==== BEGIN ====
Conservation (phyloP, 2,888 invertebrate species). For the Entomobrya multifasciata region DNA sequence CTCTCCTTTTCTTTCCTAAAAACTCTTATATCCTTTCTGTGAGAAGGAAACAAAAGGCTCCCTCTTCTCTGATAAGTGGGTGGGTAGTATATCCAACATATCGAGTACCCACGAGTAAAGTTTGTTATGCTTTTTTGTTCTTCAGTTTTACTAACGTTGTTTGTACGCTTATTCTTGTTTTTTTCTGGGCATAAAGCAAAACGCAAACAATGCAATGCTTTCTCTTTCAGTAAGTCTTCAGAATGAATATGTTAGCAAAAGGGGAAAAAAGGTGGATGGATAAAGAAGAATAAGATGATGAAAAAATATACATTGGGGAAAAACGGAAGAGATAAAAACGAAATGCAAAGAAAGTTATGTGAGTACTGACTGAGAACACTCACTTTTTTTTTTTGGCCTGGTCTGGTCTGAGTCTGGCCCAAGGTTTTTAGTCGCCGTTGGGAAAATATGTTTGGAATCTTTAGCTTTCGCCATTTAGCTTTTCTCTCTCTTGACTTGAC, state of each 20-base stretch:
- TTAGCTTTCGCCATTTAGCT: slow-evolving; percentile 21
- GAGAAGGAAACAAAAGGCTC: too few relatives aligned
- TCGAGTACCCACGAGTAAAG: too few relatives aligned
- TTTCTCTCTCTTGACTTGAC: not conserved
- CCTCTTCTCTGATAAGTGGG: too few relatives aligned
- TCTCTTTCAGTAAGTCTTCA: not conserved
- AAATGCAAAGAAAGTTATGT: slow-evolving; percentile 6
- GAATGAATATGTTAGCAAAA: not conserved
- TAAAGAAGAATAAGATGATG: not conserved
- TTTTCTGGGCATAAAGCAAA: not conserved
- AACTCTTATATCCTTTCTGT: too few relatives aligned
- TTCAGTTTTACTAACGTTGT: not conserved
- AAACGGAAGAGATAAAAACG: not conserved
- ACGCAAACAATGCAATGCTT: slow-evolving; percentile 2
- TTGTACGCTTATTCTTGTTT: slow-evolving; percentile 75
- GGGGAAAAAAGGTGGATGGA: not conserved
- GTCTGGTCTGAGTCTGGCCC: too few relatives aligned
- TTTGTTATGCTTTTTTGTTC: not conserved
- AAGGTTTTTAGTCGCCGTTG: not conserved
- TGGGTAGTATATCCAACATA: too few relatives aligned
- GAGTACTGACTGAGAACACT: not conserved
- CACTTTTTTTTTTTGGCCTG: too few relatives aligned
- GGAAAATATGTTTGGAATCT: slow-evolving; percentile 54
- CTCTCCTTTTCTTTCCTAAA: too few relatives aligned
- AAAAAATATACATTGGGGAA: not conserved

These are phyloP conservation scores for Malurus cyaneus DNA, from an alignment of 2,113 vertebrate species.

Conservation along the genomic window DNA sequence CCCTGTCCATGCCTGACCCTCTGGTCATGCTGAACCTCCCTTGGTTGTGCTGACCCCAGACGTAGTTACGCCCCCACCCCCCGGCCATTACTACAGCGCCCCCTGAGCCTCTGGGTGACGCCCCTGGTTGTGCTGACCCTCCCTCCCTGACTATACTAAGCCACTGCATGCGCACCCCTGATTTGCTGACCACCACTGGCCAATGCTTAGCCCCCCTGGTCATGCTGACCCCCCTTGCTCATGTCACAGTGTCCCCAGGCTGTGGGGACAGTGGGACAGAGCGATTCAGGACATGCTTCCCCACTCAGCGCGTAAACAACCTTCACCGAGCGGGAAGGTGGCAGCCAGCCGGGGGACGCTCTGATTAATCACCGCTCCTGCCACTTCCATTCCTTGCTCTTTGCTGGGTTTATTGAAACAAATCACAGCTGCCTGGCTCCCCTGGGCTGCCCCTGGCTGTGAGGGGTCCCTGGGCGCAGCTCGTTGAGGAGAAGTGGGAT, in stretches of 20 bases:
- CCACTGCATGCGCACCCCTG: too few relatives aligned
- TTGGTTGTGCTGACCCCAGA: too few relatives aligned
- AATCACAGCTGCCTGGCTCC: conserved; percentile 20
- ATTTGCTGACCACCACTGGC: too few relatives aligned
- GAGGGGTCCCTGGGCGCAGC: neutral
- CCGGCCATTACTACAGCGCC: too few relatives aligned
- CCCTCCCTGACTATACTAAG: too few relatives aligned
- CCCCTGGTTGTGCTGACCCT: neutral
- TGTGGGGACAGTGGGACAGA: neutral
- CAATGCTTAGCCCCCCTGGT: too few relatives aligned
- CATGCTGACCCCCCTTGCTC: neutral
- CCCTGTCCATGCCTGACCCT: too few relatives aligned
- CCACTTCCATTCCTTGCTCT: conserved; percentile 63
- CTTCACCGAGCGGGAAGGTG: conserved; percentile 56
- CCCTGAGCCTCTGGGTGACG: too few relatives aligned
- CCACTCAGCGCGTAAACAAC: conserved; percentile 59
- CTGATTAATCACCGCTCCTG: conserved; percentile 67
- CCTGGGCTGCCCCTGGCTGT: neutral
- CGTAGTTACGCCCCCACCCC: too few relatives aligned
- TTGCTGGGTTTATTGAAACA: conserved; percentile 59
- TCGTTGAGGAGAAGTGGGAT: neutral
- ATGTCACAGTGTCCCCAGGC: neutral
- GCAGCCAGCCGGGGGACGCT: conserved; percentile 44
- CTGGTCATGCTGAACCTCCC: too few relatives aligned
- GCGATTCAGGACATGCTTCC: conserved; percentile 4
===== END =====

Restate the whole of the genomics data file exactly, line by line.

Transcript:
Conservation (phyloP, 2,888 invertebrate species). For the Entomobrya multifasciata region DNA sequence CTCTCCTTTTCTTTCCTAAAAACTCTTATATCCTTTCTGTGAGAAGGAAACAAAAGGCTCCCTCTTCTCTGATAAGTGGGTGGGTAGTATATCCAACATATCGAGTACCCACGAGTAAAGTTTGTTATGCTTTTTTGTTCTTCAGTTTTACTAACGTTGTTTGTACGCTTATTCTTGTTTTTTTCTGGGCATAAAGCAAAACGCAAACAATGCAATGCTTTCTCTTTCAGTAAGTCTTCAGAATGAATATGTTAGCAAAAGGGGAAAAAAGGTGGATGGATAAAGAAGAATAAGATGATGAAAAAATATACATTGGGGAAAAACGGAAGAGATAAAAACGAAATGCAAAGAAAGTTATGTGAGTACTGACTGAGAACACTCACTTTTTTTTTTTGGCCTGGTCTGGTCTGAGTCTGGCCCAAGGTTTTTAGTCGCCGTTGGGAAAATATGTTTGGAATCTTTAGCTTTCGCCATTTAGCTTTTCTCTCTCTTGACTTGAC, state of each 20-base stretch:
- TTAGCTTTCGCCATTTAGCT: slow-evolving; percentile 21
- GAGAAGGAAACAAAAGGCTC: too few relatives aligned
- TCGAGTACCCACGAGTAAAG: too few relatives aligned
- TTTCTCTCTCTTGACTTGAC: not conserved
- CCTCTTCTCTGATAAGTGGG: too few relatives aligned
- TCTCTTTCAGTAAGTCTTCA: not conserved
- AAATGCAAAGAAAGTTATGT: slow-evolving; percentile 6
- GAATGAATATGTTAGCAAAA: not conserved
- TAAAGAAGAATAAGATGATG: not conserved
- TTTTCTGGGCATAAAGCAAA: not conserved
- AACTCTTATATCCTTTCTGT: too few relatives aligned
- TTCAGTTTTACTAACGTTGT: not conserved
- AAACGGAAGAGATAAAAACG: not conserved
- ACGCAAACAATGCAATGCTT: slow-evolving; percentile 2
- TTGTACGCTTATTCTTGTTT: slow-evolving; percentile 75
- GGGGAAAAAAGGTGGATGGA: not conserved
- GTCTGGTCTGAGTCTGGCCC: too few relatives aligned
- TTTGTTATGCTTTTTTGTTC: not conserved
- AAGGTTTTTAGTCGCCGTTG: not conserved
- TGGGTAGTATATCCAACATA: too few relatives aligned
- GAGTACTGACTGAGAACACT: not conserved
- CACTTTTTTTTTTTGGCCTG: too few relatives aligned
- GGAAAATATGTTTGGAATCT: slow-evolving; percentile 54
- CTCTCCTTTTCTTTCCTAAA: too few relatives aligned
- AAAAAATATACATTGGGGAA: not conserved

These are phyloP conservation scores for Malurus cyaneus DNA, from an alignment of 2,113 vertebrate species.

Conservation along the genomic window DNA sequence CCCTGTCCATGCCTGACCCTCTGGTCATGCTGAACCTCCCTTGGTTGTGCTGACCCCAGACGTAGTTACGCCCCCACCCCCCGGCCATTACTACAGCGCCCCCTGAGCCTCTGGGTGACGCCCCTGGTTGTGCTGACCCTCCCTCCCTGACTATACTAAGCCACTGCATGCGCACCCCTGATTTGCTGACCACCACTGGCCAATGCTTAGCCCCCCTGGTCATGCTGACCCCCCTTGCTCATGTCACAGTGTCCCCAGGCTGTGGGGACAGTGGGACAGAGCGATTCAGGACATGCTTCCCCACTCAGCGCGTAAACAACCTTCACCGAGCGGGAAGGTGGCAGCCAGCCGGGGGACGCTCTGATTAATCACCGCTCCTGCCACTTCCATTCCTTGCTCTTTGCTGGGTTTATTGAAACAAATCACAGCTGCCTGGCTCCCCTGGGCTGCCCCTGGCTGTGAGGGGTCCCTGGGCGCAGCTCGTTGAGGAGAAGTGGGAT, in stretches of 20 bases:
- CCACTGCATGCGCACCCCTG: too few relatives aligned
- TTGGTTGTGCTGACCCCAGA: too few relatives aligned
- AATCACAGCTGCCTGGCTCC: conserved; percentile 20
- ATTTGCTGACCACCACTGGC: too few relatives aligned
- GAGGGGTCCCTGGGCGCAGC: neutral
- CCGGCCATTACTACAGCGCC: too few relatives aligned
- CCCTCCCTGACTATACTAAG: too few relatives aligned
- CCCCTGGTTGTGCTGACCCT: neutral
- TGTGGGGACAGTGGGACAGA: neutral
- CAATGCTTAGCCCCCCTGGT: too few relatives aligned
- CATGCTGACCCCCCTTGCTC: neutral
- CCCTGTCCATGCCTGACCCT: too few relatives aligned
- CCACTTCCATTCCTTGCTCT: conserved; percentile 63
- CTTCACCGAGCGGGAAGGTG: conserved; percentile 56
- CCCTGAGCCTCTGGGTGACG: too few relatives aligned
- CCACTCAGCGCGTAAACAAC: conserved; percentile 59
- CTGATTAATCACCGCTCCTG: conserved; percentile 67
- CCTGGGCTGCCCCTGGCTGT: neutral
- CGTAGTTACGCCCCCACCCC: too few relatives aligned
- TTGCTGGGTTTATTGAAACA: conserved; percentile 59
- TCGTTGAGGAGAAGTGGGAT: neutral
- ATGTCACAGTGTCCCCAGGC: neutral
- GCAGCCAGCCGGGGGACGCT: conserved; percentile 44
- CTGGTCATGCTGAACCTCCC: too few relatives aligned
- GCGATTCAGGACATGCTTCC: conserved; percentile 4